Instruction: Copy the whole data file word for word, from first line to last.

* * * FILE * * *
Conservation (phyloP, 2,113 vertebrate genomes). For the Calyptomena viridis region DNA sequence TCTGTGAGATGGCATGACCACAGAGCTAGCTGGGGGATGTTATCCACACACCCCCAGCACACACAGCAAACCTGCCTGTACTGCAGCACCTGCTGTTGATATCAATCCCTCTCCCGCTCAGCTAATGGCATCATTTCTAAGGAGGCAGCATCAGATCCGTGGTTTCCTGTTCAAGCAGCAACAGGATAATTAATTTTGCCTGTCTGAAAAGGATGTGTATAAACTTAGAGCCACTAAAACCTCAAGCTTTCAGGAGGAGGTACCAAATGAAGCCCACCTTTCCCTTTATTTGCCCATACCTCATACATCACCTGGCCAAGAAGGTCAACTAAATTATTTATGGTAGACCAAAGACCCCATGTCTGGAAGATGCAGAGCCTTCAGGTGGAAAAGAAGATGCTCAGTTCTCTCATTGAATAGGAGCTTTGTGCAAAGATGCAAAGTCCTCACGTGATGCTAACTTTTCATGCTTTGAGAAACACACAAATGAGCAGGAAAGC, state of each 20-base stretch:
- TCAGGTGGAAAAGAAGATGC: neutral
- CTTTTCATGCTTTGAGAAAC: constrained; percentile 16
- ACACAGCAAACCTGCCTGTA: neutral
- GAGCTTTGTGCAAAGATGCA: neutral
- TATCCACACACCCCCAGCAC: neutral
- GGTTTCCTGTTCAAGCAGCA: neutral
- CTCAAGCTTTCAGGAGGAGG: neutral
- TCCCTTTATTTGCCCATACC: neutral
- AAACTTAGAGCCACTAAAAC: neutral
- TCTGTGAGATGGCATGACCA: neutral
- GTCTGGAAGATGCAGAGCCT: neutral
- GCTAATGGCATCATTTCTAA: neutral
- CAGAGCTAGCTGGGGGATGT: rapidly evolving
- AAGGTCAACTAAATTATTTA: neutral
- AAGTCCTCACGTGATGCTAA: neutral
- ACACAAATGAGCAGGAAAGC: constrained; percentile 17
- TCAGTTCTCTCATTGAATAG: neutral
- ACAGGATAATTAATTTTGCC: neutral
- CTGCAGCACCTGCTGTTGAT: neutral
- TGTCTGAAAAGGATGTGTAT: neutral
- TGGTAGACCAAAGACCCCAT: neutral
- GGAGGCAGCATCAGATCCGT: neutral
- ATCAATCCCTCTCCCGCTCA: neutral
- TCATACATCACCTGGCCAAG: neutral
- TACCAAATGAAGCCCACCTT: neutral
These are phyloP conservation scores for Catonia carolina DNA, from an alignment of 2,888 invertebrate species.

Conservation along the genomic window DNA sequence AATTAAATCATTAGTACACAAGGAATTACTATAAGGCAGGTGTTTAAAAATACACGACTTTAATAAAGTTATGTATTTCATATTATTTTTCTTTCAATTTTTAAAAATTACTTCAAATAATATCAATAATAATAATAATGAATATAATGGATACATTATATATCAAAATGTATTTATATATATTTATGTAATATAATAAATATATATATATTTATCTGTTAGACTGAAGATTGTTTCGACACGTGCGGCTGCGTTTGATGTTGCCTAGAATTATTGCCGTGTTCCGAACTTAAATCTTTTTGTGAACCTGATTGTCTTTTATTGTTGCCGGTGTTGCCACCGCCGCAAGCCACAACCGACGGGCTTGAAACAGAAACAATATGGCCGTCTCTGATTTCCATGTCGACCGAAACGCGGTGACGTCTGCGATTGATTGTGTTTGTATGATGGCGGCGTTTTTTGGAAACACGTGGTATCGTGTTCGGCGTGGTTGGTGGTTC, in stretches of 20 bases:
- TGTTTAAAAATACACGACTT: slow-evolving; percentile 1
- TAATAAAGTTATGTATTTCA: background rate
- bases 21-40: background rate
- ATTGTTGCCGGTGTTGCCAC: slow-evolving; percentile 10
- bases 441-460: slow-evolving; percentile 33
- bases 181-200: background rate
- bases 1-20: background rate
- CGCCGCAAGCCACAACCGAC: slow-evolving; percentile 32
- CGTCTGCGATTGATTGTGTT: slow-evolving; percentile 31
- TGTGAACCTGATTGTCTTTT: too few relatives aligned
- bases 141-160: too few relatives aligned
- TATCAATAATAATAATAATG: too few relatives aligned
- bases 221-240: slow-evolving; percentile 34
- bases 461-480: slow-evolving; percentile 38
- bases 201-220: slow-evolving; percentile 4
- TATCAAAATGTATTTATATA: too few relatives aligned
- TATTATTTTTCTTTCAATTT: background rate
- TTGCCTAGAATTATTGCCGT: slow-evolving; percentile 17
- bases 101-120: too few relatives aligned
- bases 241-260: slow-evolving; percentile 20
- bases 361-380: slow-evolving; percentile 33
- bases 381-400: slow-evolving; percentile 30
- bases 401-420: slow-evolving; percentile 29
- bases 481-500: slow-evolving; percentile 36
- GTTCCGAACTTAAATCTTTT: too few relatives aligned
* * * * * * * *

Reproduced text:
Conservation (phyloP, 2,113 vertebrate genomes). For the Calyptomena viridis region DNA sequence TCTGTGAGATGGCATGACCACAGAGCTAGCTGGGGGATGTTATCCACACACCCCCAGCACACACAGCAAACCTGCCTGTACTGCAGCACCTGCTGTTGATATCAATCCCTCTCCCGCTCAGCTAATGGCATCATTTCTAAGGAGGCAGCATCAGATCCGTGGTTTCCTGTTCAAGCAGCAACAGGATAATTAATTTTGCCTGTCTGAAAAGGATGTGTATAAACTTAGAGCCACTAAAACCTCAAGCTTTCAGGAGGAGGTACCAAATGAAGCCCACCTTTCCCTTTATTTGCCCATACCTCATACATCACCTGGCCAAGAAGGTCAACTAAATTATTTATGGTAGACCAAAGACCCCATGTCTGGAAGATGCAGAGCCTTCAGGTGGAAAAGAAGATGCTCAGTTCTCTCATTGAATAGGAGCTTTGTGCAAAGATGCAAAGTCCTCACGTGATGCTAACTTTTCATGCTTTGAGAAACACACAAATGAGCAGGAAAGC, state of each 20-base stretch:
- TCAGGTGGAAAAGAAGATGC: neutral
- CTTTTCATGCTTTGAGAAAC: constrained; percentile 16
- ACACAGCAAACCTGCCTGTA: neutral
- GAGCTTTGTGCAAAGATGCA: neutral
- TATCCACACACCCCCAGCAC: neutral
- GGTTTCCTGTTCAAGCAGCA: neutral
- CTCAAGCTTTCAGGAGGAGG: neutral
- TCCCTTTATTTGCCCATACC: neutral
- AAACTTAGAGCCACTAAAAC: neutral
- TCTGTGAGATGGCATGACCA: neutral
- GTCTGGAAGATGCAGAGCCT: neutral
- GCTAATGGCATCATTTCTAA: neutral
- CAGAGCTAGCTGGGGGATGT: rapidly evolving
- AAGGTCAACTAAATTATTTA: neutral
- AAGTCCTCACGTGATGCTAA: neutral
- ACACAAATGAGCAGGAAAGC: constrained; percentile 17
- TCAGTTCTCTCATTGAATAG: neutral
- ACAGGATAATTAATTTTGCC: neutral
- CTGCAGCACCTGCTGTTGAT: neutral
- TGTCTGAAAAGGATGTGTAT: neutral
- TGGTAGACCAAAGACCCCAT: neutral
- GGAGGCAGCATCAGATCCGT: neutral
- ATCAATCCCTCTCCCGCTCA: neutral
- TCATACATCACCTGGCCAAG: neutral
- TACCAAATGAAGCCCACCTT: neutral
These are phyloP conservation scores for Catonia carolina DNA, from an alignment of 2,888 invertebrate species.

Conservation along the genomic window DNA sequence AATTAAATCATTAGTACACAAGGAATTACTATAAGGCAGGTGTTTAAAAATACACGACTTTAATAAAGTTATGTATTTCATATTATTTTTCTTTCAATTTTTAAAAATTACTTCAAATAATATCAATAATAATAATAATGAATATAATGGATACATTATATATCAAAATGTATTTATATATATTTATGTAATATAATAAATATATATATATTTATCTGTTAGACTGAAGATTGTTTCGACACGTGCGGCTGCGTTTGATGTTGCCTAGAATTATTGCCGTGTTCCGAACTTAAATCTTTTTGTGAACCTGATTGTCTTTTATTGTTGCCGGTGTTGCCACCGCCGCAAGCCACAACCGACGGGCTTGAAACAGAAACAATATGGCCGTCTCTGATTTCCATGTCGACCGAAACGCGGTGACGTCTGCGATTGATTGTGTTTGTATGATGGCGGCGTTTTTTGGAAACACGTGGTATCGTGTTCGGCGTGGTTGGTGGTTC, in stretches of 20 bases:
- TGTTTAAAAATACACGACTT: slow-evolving; percentile 1
- TAATAAAGTTATGTATTTCA: background rate
- bases 21-40: background rate
- ATTGTTGCCGGTGTTGCCAC: slow-evolving; percentile 10
- bases 441-460: slow-evolving; percentile 33
- bases 181-200: background rate
- bases 1-20: background rate
- CGCCGCAAGCCACAACCGAC: slow-evolving; percentile 32
- CGTCTGCGATTGATTGTGTT: slow-evolving; percentile 31
- TGTGAACCTGATTGTCTTTT: too few relatives aligned
- bases 141-160: too few relatives aligned
- TATCAATAATAATAATAATG: too few relatives aligned
- bases 221-240: slow-evolving; percentile 34
- bases 461-480: slow-evolving; percentile 38
- bases 201-220: slow-evolving; percentile 4
- TATCAAAATGTATTTATATA: too few relatives aligned
- TATTATTTTTCTTTCAATTT: background rate
- TTGCCTAGAATTATTGCCGT: slow-evolving; percentile 17
- bases 101-120: too few relatives aligned
- bases 241-260: slow-evolving; percentile 20
- bases 361-380: slow-evolving; percentile 33
- bases 381-400: slow-evolving; percentile 30
- bases 401-420: slow-evolving; percentile 29
- bases 481-500: slow-evolving; percentile 36
- GTTCCGAACTTAAATCTTTT: too few relatives aligned